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6. Charline Labonte Comes Out
It wasn’t Michael Sam, but a prominent athlete and Olympian Charline Labonte came out as gay this year as well.
When I found out of the story, I wasn’t surprised. Well, actually, I was. Women’s hockey is a very small world. When you’re around it as much as I had been – five years at Concordia University, including two years that Labonte played for McGill – you hear things.
What surprised me wasn’t that she was gay. What surprised me was that she wasn’t out. Labonte, like many women athletes, wasn’t hiding that she was gay. She merely didn’t discuss it. Women’s sports have historically been much more friendly to gay athletes because, that’s the stereotype isn’t it?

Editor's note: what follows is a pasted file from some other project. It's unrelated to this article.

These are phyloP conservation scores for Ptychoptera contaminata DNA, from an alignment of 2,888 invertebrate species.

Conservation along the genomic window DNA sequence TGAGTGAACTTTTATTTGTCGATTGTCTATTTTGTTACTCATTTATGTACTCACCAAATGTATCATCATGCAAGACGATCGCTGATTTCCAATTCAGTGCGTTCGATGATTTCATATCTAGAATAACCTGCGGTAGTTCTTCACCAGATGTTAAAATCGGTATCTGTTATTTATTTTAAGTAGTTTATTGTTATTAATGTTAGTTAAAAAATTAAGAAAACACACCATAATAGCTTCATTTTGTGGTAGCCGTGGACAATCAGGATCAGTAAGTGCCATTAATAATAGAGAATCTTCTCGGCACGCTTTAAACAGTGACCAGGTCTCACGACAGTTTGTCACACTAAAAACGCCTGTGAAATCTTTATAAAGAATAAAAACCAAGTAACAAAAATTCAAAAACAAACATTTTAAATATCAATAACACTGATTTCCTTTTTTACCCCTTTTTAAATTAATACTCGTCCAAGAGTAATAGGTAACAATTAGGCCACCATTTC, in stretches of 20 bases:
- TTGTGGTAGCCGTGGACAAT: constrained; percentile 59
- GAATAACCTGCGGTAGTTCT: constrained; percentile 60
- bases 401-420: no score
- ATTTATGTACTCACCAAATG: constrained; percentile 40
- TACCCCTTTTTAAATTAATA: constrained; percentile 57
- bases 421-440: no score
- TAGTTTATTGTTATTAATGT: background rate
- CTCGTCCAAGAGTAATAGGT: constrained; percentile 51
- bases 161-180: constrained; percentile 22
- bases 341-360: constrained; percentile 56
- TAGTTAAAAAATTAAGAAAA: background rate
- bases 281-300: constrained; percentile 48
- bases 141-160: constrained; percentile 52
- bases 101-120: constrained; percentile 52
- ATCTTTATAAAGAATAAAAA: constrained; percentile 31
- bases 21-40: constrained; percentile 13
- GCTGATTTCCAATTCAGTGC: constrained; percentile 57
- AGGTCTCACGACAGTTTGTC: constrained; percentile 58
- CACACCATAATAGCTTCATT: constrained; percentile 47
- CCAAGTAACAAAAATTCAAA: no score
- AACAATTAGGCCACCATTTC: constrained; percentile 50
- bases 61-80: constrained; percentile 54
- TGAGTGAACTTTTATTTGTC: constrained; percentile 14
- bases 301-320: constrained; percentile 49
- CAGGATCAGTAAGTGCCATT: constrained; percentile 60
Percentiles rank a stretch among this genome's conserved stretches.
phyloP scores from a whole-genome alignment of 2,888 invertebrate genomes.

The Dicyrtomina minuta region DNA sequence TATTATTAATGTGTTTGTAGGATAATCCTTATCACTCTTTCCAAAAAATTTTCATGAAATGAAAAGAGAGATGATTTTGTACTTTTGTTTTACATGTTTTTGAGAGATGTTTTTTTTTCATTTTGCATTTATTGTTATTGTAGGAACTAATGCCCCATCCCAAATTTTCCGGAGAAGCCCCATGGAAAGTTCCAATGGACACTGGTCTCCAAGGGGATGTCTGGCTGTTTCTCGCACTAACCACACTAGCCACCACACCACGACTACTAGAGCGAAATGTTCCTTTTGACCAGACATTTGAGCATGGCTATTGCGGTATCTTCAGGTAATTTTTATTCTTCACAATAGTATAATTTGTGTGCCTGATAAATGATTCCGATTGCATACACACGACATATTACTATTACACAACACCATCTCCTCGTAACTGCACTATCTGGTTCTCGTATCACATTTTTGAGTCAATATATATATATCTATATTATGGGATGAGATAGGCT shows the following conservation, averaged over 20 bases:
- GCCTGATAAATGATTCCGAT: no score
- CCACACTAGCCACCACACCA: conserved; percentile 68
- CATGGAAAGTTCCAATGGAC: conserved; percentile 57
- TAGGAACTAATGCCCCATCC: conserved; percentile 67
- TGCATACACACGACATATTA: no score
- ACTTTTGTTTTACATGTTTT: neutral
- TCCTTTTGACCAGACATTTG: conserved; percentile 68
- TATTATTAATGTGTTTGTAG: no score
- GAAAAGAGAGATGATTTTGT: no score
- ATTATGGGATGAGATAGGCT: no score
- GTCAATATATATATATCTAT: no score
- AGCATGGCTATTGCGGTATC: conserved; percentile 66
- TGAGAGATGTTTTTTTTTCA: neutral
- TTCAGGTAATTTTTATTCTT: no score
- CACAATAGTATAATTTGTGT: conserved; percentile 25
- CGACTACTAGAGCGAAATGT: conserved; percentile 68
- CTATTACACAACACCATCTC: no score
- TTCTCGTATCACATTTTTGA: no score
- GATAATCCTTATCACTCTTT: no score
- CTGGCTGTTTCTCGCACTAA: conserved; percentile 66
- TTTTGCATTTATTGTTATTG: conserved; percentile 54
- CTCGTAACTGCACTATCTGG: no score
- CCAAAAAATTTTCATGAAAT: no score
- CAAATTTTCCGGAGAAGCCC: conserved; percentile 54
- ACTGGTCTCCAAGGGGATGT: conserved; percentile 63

If you asked the general population, I guarantee you a lot would look at some female athletes and just assume that they are gay, despite being happily married with children.
The point is, the sports world needs ambassadors like Labonte and Sam and Jason Collins and Robbie Rogers and everyone else who has come out in history. It isn’t easy for someone in the public eye to say they are gay – whether they are a woman or a man.
Every time an athlete comes out, the stigma around being a gay athlete in sports is lessened. It brings it out into the open and eventually it will come to the point when it comes out, and people just shrug their shoulders.
But it will not get to that point without these brave people. People who share their stories and open their lives are important, especially those who are still playing – and that isn’t to lessen former athletes coming out.
Labonte is still an important member of the Montreal Stars and even though she said that Sochi would be her last Olympics, one of the CWHL’s captains for the first women’s hockey all-star game will be around for others.